Box announced it was adding automated malware detection tools to Box Shield, the security product it announced last year. The company is taking a three-pronged approach with this solution. For starters, it will let users view a file without actually having to download it first, while indicating if there is a risk associated with it. Next, it will actually prevent users from downloading a file with malware attached. Lastly, it will alert the security team when a file with malware has been uploaded to Box.
2018. Box acquired workflow automation startup Progressly
Box purchased Progressly, a startup that focuses on workflow. In 2016 Box launched own workflow tool called Box Relay along with a partnership with IBM to sell it inside large enterprises. It's useful for well defined processes inside a company like contract management or employee on-boarding, but Box wanted to expand on that initial vision to build additional types of workflows. The Progressly team will help them do that. It should allow Box to build workflows that not only run within Box, but ones that can integrate and intersect with external workflow engines like Pega and Nintex to build more complex automation in conjunction with the Box set of tools and services. This could involve both internal employees and external organizations and moving content through a much more sophisticated workflow than Box Relay provides.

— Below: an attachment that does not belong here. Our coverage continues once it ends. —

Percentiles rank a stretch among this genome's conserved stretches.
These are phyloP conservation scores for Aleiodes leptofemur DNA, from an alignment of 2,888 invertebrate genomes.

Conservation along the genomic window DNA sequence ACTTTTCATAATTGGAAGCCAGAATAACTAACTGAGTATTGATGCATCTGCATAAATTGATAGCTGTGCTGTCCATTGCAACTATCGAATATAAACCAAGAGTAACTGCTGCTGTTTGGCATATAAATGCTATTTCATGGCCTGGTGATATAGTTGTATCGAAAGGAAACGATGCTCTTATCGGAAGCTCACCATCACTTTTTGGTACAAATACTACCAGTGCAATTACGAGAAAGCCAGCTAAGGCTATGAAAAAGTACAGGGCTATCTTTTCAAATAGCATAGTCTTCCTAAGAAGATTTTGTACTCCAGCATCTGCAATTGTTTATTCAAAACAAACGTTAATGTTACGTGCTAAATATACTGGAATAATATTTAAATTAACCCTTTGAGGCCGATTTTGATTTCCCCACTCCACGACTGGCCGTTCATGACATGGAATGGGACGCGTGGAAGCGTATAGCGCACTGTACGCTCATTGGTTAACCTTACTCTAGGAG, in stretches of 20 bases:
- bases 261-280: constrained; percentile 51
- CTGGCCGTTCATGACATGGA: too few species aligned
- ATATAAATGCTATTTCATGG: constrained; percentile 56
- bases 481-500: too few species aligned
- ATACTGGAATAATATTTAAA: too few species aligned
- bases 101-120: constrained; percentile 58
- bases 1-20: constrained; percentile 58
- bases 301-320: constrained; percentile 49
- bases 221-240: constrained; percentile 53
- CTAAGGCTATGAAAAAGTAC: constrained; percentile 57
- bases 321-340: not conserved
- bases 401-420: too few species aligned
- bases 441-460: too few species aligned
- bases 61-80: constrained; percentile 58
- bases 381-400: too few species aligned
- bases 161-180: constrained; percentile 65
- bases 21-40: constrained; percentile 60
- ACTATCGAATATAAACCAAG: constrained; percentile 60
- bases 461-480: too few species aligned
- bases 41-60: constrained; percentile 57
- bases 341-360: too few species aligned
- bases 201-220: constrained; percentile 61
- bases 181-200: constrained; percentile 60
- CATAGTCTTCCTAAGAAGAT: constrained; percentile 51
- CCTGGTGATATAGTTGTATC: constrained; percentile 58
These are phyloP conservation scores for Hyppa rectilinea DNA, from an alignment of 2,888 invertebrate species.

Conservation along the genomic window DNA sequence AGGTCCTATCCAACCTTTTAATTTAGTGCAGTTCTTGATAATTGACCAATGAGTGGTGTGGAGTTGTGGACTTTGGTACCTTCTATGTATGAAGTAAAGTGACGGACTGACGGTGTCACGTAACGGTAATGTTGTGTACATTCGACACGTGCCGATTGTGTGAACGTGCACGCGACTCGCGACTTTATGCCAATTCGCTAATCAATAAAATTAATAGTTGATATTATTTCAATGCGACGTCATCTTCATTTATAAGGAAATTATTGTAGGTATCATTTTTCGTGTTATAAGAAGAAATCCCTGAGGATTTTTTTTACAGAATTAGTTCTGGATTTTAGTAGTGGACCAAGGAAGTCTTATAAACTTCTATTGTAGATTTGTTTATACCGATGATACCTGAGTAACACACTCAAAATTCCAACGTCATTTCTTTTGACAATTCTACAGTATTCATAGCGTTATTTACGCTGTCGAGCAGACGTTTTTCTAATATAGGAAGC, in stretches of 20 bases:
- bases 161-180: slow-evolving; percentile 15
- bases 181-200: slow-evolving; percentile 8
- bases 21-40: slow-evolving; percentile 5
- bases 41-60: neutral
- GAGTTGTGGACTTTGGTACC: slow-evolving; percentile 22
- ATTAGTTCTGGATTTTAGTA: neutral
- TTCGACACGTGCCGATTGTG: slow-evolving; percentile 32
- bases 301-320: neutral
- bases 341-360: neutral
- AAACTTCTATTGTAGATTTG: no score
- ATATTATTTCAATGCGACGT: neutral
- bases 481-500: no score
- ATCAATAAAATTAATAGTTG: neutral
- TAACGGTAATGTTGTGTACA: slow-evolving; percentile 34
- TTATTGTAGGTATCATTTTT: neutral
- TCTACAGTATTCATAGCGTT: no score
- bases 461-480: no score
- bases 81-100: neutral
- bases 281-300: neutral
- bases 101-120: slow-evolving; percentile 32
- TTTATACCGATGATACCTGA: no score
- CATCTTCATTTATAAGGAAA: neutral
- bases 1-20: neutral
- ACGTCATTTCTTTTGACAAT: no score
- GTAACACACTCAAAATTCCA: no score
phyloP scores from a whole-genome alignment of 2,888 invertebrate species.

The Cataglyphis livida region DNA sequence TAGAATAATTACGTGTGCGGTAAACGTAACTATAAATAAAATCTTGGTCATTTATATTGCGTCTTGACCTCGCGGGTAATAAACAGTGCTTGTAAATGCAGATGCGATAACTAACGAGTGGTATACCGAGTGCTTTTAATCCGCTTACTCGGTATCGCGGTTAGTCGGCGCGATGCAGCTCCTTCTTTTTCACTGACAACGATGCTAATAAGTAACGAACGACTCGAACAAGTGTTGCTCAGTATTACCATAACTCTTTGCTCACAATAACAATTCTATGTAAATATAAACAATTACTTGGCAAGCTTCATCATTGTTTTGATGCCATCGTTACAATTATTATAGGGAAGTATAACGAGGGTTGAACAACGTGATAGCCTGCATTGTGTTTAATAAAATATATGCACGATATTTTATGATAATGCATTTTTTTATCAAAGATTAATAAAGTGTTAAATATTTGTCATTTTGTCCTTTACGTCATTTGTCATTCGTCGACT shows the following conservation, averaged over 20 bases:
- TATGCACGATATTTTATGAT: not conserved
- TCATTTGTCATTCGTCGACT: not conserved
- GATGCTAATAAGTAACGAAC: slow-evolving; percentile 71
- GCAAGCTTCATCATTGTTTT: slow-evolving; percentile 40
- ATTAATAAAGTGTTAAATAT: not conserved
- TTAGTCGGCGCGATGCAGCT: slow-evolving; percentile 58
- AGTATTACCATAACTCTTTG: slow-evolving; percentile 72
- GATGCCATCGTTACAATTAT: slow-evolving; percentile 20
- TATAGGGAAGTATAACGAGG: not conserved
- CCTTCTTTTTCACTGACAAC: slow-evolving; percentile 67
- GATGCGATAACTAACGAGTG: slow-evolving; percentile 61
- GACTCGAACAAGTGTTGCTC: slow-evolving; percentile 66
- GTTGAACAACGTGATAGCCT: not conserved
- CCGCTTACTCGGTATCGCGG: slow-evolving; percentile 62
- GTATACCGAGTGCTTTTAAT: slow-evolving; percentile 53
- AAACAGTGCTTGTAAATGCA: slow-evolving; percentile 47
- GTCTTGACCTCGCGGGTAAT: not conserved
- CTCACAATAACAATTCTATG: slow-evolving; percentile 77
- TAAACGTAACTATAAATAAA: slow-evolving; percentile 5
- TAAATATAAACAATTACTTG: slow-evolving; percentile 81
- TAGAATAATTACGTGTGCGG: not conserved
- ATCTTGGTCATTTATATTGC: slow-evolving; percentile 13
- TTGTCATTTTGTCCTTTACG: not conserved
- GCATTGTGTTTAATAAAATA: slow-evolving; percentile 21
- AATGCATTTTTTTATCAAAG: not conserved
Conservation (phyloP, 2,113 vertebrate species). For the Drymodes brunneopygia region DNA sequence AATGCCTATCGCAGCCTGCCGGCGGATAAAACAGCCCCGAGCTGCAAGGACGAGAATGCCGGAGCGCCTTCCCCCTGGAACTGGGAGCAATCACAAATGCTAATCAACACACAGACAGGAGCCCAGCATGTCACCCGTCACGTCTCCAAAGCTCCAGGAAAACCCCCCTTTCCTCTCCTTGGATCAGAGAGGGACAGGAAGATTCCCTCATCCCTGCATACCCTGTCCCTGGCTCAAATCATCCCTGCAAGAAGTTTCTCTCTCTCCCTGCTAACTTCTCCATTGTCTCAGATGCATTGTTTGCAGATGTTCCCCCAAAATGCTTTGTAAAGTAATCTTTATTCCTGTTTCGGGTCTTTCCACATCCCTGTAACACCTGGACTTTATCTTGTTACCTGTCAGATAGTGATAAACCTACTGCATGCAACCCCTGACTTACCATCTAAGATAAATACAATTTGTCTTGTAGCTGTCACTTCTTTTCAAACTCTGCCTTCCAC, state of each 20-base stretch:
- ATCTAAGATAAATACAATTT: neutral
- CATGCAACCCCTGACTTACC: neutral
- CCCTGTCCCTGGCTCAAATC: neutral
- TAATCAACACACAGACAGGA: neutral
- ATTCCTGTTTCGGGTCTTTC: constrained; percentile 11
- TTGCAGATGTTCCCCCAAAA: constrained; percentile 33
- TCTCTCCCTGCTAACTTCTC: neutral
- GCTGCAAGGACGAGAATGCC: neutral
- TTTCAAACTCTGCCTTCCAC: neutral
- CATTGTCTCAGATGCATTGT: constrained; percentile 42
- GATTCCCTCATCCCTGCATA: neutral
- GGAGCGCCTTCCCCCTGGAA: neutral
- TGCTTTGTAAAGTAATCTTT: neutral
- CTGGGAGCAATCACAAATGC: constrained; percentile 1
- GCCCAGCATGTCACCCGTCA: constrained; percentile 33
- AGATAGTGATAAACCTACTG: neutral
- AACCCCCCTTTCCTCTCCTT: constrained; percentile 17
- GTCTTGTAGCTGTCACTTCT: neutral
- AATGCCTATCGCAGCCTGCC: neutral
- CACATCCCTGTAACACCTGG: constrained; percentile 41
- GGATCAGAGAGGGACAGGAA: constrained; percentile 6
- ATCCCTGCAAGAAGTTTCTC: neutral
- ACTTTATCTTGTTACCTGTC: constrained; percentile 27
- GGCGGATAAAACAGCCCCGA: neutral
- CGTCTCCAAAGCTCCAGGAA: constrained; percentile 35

2018. Google Drive added comments to Microsoft Office files
Google Drive makes it easier for teams and agencies to use a mix of G Suite and Microsoft Office while working with their colleagues and customers. From now Google Drive users can easily comment on Office files, PDFs and images in the Drive preview pane without having to use (and potentially pay for) tools like Microsoft Office or Acrobat Reader — or having to convert them to Google Docs, Sheets or Slides files. That’s not quite the real-time commenting feature you get from G Suite or Office 365, but it’s still better than having to constantly convert documents back and forth between Office and G Suite.